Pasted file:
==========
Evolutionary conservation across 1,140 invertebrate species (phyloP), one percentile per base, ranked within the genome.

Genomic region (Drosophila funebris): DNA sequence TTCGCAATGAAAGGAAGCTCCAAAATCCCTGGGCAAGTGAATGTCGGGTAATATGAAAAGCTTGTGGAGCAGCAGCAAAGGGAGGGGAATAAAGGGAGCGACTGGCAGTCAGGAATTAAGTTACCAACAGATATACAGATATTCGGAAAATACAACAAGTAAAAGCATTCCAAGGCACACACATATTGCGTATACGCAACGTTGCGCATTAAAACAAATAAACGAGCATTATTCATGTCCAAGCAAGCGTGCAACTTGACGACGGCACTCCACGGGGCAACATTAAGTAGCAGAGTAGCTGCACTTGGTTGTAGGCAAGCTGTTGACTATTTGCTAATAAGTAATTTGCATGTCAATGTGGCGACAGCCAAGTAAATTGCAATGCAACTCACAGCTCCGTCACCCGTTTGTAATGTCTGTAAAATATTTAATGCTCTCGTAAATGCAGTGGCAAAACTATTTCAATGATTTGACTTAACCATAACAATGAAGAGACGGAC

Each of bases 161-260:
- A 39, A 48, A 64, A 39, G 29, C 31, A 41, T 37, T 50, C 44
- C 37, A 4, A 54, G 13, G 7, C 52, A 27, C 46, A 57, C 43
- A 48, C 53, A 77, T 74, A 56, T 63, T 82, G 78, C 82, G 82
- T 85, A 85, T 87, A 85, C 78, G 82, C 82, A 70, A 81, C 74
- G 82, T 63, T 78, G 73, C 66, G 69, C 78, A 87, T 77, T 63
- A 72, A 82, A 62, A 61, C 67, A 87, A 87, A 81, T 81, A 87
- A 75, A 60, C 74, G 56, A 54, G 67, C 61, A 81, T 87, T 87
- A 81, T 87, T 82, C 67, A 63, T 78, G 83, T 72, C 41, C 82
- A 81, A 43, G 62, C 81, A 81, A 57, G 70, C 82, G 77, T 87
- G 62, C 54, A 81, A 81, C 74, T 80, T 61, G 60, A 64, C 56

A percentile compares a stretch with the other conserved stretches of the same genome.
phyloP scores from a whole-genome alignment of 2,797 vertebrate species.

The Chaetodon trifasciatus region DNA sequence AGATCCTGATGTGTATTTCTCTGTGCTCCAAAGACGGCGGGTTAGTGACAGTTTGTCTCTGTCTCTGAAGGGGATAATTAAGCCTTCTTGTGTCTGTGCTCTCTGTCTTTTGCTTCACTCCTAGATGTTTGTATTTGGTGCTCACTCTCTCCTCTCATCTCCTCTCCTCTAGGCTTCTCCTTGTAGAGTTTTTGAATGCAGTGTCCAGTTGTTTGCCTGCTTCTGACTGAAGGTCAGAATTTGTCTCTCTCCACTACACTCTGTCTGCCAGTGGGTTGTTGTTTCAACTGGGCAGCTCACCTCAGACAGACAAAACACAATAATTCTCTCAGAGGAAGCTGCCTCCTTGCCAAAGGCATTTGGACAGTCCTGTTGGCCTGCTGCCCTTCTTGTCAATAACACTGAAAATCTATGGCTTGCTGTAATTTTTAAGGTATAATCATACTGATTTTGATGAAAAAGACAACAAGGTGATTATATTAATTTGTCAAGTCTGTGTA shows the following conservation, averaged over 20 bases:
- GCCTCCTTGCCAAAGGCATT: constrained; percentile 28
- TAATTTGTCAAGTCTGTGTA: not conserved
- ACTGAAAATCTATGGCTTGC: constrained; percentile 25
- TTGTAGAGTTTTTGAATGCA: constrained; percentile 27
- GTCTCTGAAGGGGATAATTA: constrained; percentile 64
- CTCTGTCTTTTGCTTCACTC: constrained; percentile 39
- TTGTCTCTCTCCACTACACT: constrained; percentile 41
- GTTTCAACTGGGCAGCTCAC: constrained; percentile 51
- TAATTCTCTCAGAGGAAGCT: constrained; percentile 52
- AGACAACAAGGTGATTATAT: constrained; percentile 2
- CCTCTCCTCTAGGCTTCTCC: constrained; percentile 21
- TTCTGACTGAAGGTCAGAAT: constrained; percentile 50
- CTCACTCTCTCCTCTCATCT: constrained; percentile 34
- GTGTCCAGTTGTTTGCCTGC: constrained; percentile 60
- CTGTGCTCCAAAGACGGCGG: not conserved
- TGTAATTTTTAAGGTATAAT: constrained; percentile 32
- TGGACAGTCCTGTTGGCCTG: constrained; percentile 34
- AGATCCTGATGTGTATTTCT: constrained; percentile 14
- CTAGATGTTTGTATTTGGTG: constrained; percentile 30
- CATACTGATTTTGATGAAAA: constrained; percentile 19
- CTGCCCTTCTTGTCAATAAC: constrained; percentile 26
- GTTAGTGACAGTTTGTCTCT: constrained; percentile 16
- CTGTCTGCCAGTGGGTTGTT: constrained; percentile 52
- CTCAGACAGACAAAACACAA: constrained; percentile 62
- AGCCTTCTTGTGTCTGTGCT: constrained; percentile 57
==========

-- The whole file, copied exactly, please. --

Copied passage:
Evolutionary conservation across 1,140 invertebrate species (phyloP), one percentile per base, ranked within the genome.

Genomic region (Drosophila funebris): DNA sequence TTCGCAATGAAAGGAAGCTCCAAAATCCCTGGGCAAGTGAATGTCGGGTAATATGAAAAGCTTGTGGAGCAGCAGCAAAGGGAGGGGAATAAAGGGAGCGACTGGCAGTCAGGAATTAAGTTACCAACAGATATACAGATATTCGGAAAATACAACAAGTAAAAGCATTCCAAGGCACACACATATTGCGTATACGCAACGTTGCGCATTAAAACAAATAAACGAGCATTATTCATGTCCAAGCAAGCGTGCAACTTGACGACGGCACTCCACGGGGCAACATTAAGTAGCAGAGTAGCTGCACTTGGTTGTAGGCAAGCTGTTGACTATTTGCTAATAAGTAATTTGCATGTCAATGTGGCGACAGCCAAGTAAATTGCAATGCAACTCACAGCTCCGTCACCCGTTTGTAATGTCTGTAAAATATTTAATGCTCTCGTAAATGCAGTGGCAAAACTATTTCAATGATTTGACTTAACCATAACAATGAAGAGACGGAC

Each of bases 161-260:
- A 39, A 48, A 64, A 39, G 29, C 31, A 41, T 37, T 50, C 44
- C 37, A 4, A 54, G 13, G 7, C 52, A 27, C 46, A 57, C 43
- A 48, C 53, A 77, T 74, A 56, T 63, T 82, G 78, C 82, G 82
- T 85, A 85, T 87, A 85, C 78, G 82, C 82, A 70, A 81, C 74
- G 82, T 63, T 78, G 73, C 66, G 69, C 78, A 87, T 77, T 63
- A 72, A 82, A 62, A 61, C 67, A 87, A 87, A 81, T 81, A 87
- A 75, A 60, C 74, G 56, A 54, G 67, C 61, A 81, T 87, T 87
- A 81, T 87, T 82, C 67, A 63, T 78, G 83, T 72, C 41, C 82
- A 81, A 43, G 62, C 81, A 81, A 57, G 70, C 82, G 77, T 87
- G 62, C 54, A 81, A 81, C 74, T 80, T 61, G 60, A 64, C 56

A percentile compares a stretch with the other conserved stretches of the same genome.
phyloP scores from a whole-genome alignment of 2,797 vertebrate species.

The Chaetodon trifasciatus region DNA sequence AGATCCTGATGTGTATTTCTCTGTGCTCCAAAGACGGCGGGTTAGTGACAGTTTGTCTCTGTCTCTGAAGGGGATAATTAAGCCTTCTTGTGTCTGTGCTCTCTGTCTTTTGCTTCACTCCTAGATGTTTGTATTTGGTGCTCACTCTCTCCTCTCATCTCCTCTCCTCTAGGCTTCTCCTTGTAGAGTTTTTGAATGCAGTGTCCAGTTGTTTGCCTGCTTCTGACTGAAGGTCAGAATTTGTCTCTCTCCACTACACTCTGTCTGCCAGTGGGTTGTTGTTTCAACTGGGCAGCTCACCTCAGACAGACAAAACACAATAATTCTCTCAGAGGAAGCTGCCTCCTTGCCAAAGGCATTTGGACAGTCCTGTTGGCCTGCTGCCCTTCTTGTCAATAACACTGAAAATCTATGGCTTGCTGTAATTTTTAAGGTATAATCATACTGATTTTGATGAAAAAGACAACAAGGTGATTATATTAATTTGTCAAGTCTGTGTA shows the following conservation, averaged over 20 bases:
- GCCTCCTTGCCAAAGGCATT: constrained; percentile 28
- TAATTTGTCAAGTCTGTGTA: not conserved
- ACTGAAAATCTATGGCTTGC: constrained; percentile 25
- TTGTAGAGTTTTTGAATGCA: constrained; percentile 27
- GTCTCTGAAGGGGATAATTA: constrained; percentile 64
- CTCTGTCTTTTGCTTCACTC: constrained; percentile 39
- TTGTCTCTCTCCACTACACT: constrained; percentile 41
- GTTTCAACTGGGCAGCTCAC: constrained; percentile 51
- TAATTCTCTCAGAGGAAGCT: constrained; percentile 52
- AGACAACAAGGTGATTATAT: constrained; percentile 2
- CCTCTCCTCTAGGCTTCTCC: constrained; percentile 21
- TTCTGACTGAAGGTCAGAAT: constrained; percentile 50
- CTCACTCTCTCCTCTCATCT: constrained; percentile 34
- GTGTCCAGTTGTTTGCCTGC: constrained; percentile 60
- CTGTGCTCCAAAGACGGCGG: not conserved
- TGTAATTTTTAAGGTATAAT: constrained; percentile 32
- TGGACAGTCCTGTTGGCCTG: constrained; percentile 34
- AGATCCTGATGTGTATTTCT: constrained; percentile 14
- CTAGATGTTTGTATTTGGTG: constrained; percentile 30
- CATACTGATTTTGATGAAAA: constrained; percentile 19
- CTGCCCTTCTTGTCAATAAC: constrained; percentile 26
- GTTAGTGACAGTTTGTCTCT: constrained; percentile 16
- CTGTCTGCCAGTGGGTTGTT: constrained; percentile 52
- CTCAGACAGACAAAACACAA: constrained; percentile 62
- AGCCTTCTTGTGTCTGTGCT: constrained; percentile 57